Many consumers struggle with taking time away from their desks during the workday; however, findings from a new study conducted by researchers from North Carolina State University may encourage more employees to maximize their break time.
“A micro-break is, by definition, short,” said researcher Sophia Cho. “But a five-minute break can be golden if you take it at the right time. Our study shows that it is in a company’s best interest to give employees autonomy in terms of taking microbreaks when they are needed -- it helps employees effectively manage their energy and engage in their work throughout the day.”
The benefits of taking microbreaks
The researchers conducted two concurrent surveys to determine what effect taking frequent short breaks had on consumers’ workplace productivity and energy levels. One study surveyed more than 200 workers in South Korea, and another surveyed nearly 100 U.S. workers. Participants completed surveys several times per day and answered questions about their typical workplace behavior, how often they take breaks, and how their energy levels varied throughout the workday.
The researchers learned that microbreaks were an essential part of maintaining employees’ overall wellness and energy levels. Their study showed that the participants were more likely to preserve their energy and complete their tasks more efficiently when they took frequent short breaks throughout the day.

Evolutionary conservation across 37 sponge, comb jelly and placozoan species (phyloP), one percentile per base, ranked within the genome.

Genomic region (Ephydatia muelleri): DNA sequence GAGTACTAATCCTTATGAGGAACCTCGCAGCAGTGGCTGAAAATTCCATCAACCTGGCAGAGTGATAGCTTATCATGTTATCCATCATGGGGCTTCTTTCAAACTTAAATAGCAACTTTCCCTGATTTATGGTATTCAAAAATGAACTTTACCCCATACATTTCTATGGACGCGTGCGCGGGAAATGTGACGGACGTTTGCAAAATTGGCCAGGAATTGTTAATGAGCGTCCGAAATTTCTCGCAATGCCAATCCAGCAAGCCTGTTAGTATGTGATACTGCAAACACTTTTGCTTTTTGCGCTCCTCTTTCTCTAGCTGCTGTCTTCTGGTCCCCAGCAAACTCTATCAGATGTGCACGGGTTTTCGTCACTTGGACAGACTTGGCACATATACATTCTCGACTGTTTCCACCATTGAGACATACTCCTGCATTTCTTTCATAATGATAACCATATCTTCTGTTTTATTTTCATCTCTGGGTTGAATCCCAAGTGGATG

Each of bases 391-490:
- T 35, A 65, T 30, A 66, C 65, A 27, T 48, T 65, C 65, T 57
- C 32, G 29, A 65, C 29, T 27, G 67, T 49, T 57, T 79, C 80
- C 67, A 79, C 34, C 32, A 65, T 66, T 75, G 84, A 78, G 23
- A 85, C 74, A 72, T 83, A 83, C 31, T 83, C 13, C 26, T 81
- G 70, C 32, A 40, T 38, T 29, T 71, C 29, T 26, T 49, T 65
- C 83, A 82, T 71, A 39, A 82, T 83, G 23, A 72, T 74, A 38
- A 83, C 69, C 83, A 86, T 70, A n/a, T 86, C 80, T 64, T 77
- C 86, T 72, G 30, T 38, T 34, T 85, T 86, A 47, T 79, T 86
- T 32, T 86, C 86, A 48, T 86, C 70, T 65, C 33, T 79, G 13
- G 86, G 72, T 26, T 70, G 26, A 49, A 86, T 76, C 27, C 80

Taking more breaks was even more beneficial when employees reported feeling tired at the start of the workday. Taking microbreaks boosted their performance at work and helped them feel less tired as the day progressed.
“Basically, microbreaks help you manage your energy resources over the course of the day -- and that’s particularly beneficial on days when you’re tired,” said Cho.
Ultimately, the researchers hope that more employers prioritize their employees’ mental health and wellness. When taking microbreaks is encouraged within the company, employees are more likely to utilize that time and give a better work performance.
“When people think their employer cares about their health, they feel more empowered to freely make decisions about when to take microbreaks and what type of microbreaks to take,” Cho said. “And that is ultimately good for both the employer and the employee.”